On Friday, Deere shed 5.38%, or $6.67, to close at $117.31 per share, weighed down by the release of mixed quarterly results. For the third quarter ended 30 July 2017, the group saw total equipment sales increase to $6.83bn, up from $5.86bn previously but marginally lower than estimates of an uptick to $6.92bn. In contrast, the group managed to beat earnings expectations, with Deere recording net income of $641.8mn, or $1.97 per share. This figure was 31.3% higher than that reported a year ago, helped along by a lower effective tax rate.
On Thursday, Wal-Mart shed 1.58%, or $1.28, as it moved to close at $79.70 per share, despite the group releasing better-than-expected quarterly results. During the previous quarter, Wal-Mart saw revenues come in at $123.36bn, 2.1% higher than reported a year ago and edged the estimates of $122.84bn. This was mainly due to a 3.3% increase in sales from its US-based stores, while online initiatives recorded a 60% increase in the number of transactions processed. Meanwhile, US same-store sales rose by 1.7%, in-line with expectations. The group recorded adjusted earnings of $1.08 per share, surpassing estimates of $1.07 per share.
Yesterday saw Cisco release strong 4th quarter results, with the group meeting expectations for earnings while surpassing estimates for revenues. During the quarter, Cisco recorded revenues of $12.1bn, 4% lower than that reported a year ago but marginally higher than expectations of $12.06bn. As a result, Cisco has now seen its revenue on an annualised basis decline for seven consecutive quarters. This drop was partly due to a 9% decline in revenue in its switching and next-generation routing segment. Adjusted earnings stood at 61 cents per share, in-line with expectations.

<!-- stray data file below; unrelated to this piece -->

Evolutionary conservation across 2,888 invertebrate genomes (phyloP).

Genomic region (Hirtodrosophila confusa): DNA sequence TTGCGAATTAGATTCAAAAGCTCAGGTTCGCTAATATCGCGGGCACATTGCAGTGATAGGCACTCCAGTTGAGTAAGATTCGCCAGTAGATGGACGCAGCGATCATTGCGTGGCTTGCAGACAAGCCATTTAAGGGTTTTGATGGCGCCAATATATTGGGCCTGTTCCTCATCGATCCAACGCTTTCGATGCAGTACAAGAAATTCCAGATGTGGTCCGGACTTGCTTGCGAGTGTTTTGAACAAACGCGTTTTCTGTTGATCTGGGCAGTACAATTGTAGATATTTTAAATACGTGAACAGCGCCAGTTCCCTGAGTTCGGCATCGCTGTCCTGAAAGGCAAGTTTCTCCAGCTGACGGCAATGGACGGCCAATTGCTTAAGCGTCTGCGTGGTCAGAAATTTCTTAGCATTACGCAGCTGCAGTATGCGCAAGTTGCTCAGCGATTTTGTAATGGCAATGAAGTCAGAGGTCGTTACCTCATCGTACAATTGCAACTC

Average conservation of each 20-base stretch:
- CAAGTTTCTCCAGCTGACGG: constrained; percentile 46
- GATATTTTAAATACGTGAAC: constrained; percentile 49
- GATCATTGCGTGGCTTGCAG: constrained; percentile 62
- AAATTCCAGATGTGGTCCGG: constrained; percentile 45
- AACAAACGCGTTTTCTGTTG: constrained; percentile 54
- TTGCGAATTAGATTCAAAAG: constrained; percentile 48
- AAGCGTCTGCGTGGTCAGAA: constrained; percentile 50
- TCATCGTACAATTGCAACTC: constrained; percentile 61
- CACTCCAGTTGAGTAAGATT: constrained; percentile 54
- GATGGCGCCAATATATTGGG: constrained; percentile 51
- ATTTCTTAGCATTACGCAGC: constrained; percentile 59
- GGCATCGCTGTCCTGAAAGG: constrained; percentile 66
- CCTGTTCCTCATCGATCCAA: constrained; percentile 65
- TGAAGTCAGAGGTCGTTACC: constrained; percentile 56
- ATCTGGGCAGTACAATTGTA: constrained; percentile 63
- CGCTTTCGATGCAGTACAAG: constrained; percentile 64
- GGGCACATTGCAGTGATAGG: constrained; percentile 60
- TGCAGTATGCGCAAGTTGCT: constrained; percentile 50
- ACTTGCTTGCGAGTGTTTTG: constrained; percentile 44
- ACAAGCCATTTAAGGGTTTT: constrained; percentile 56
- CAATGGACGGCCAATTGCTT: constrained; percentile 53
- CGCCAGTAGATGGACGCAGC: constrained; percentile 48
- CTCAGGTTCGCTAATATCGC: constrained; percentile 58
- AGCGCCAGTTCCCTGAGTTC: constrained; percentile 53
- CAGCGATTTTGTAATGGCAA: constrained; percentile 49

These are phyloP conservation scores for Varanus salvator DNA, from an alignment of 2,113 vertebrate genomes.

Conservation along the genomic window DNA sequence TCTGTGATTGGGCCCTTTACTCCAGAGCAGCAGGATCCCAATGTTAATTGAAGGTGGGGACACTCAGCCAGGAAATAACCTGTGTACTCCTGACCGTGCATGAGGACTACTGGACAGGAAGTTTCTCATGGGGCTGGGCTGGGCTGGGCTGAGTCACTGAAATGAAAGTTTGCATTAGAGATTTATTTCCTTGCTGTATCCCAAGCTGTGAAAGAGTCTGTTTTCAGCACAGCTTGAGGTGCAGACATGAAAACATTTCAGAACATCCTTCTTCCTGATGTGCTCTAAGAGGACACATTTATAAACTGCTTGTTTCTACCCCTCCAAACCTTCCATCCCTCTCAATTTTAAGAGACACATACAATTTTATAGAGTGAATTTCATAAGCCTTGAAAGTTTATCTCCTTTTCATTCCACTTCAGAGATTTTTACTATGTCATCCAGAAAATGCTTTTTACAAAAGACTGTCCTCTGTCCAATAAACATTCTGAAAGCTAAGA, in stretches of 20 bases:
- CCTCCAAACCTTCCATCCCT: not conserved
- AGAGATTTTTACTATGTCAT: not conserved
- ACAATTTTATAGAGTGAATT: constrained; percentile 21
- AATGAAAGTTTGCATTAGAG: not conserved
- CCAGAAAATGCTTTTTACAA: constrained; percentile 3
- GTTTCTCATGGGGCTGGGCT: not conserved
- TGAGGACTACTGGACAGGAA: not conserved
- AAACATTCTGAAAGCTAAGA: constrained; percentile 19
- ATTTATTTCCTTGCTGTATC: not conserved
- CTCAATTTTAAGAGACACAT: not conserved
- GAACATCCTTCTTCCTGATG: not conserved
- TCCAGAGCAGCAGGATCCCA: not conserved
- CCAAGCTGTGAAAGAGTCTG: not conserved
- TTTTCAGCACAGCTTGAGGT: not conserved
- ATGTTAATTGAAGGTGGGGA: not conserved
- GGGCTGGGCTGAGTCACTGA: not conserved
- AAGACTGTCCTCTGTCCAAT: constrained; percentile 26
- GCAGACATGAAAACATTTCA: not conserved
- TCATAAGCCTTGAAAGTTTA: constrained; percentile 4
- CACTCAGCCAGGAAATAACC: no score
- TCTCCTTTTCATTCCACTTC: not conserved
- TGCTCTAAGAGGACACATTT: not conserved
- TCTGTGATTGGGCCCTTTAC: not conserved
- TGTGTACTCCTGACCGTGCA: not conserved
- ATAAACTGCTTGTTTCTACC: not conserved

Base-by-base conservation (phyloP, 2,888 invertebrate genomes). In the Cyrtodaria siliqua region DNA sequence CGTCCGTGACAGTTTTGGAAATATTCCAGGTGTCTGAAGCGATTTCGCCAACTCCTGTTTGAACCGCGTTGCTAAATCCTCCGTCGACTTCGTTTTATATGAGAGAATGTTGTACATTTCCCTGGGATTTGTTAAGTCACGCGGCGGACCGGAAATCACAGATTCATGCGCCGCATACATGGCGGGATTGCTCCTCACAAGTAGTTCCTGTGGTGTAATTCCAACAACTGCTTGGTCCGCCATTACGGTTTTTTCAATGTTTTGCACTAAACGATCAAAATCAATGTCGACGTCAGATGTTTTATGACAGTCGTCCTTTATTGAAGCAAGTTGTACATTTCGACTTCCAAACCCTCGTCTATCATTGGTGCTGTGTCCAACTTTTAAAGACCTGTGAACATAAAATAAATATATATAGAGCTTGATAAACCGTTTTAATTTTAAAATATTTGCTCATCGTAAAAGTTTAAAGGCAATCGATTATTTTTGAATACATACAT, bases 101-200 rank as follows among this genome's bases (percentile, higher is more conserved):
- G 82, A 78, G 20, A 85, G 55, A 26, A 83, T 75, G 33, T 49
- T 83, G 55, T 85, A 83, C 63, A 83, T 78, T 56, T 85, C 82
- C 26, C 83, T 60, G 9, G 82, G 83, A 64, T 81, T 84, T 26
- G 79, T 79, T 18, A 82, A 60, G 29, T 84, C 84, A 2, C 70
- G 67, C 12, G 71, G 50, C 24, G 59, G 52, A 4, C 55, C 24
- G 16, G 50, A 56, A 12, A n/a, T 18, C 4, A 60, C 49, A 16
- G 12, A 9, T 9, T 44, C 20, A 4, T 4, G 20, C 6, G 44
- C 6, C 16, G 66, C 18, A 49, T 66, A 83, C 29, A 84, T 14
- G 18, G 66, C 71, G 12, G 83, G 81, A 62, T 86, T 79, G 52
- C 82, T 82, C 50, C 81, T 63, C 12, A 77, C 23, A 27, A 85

On Tuesday, Home Depot shed 2.65% to close at $150.17 per share, despite the group releasing better-than-expected results. During the 2nd quarter, the home improvement retailer saw revenues come in at $28.11bn, beating estimates of $27.84bn. In addition, same-store sales grew by 6.3%, much higher than expectations of a 4.9% increase. This uptick in sales comes as the group continues to benefit from an improving housing market in the US. Overall, Home Depot saw net income for the quarter grow to $2.7bn, or $2.25 per share, up from the $2.4bn, or $1.97 per share, recorded in the previous corresponding period and better than estimates of $2.22 per share.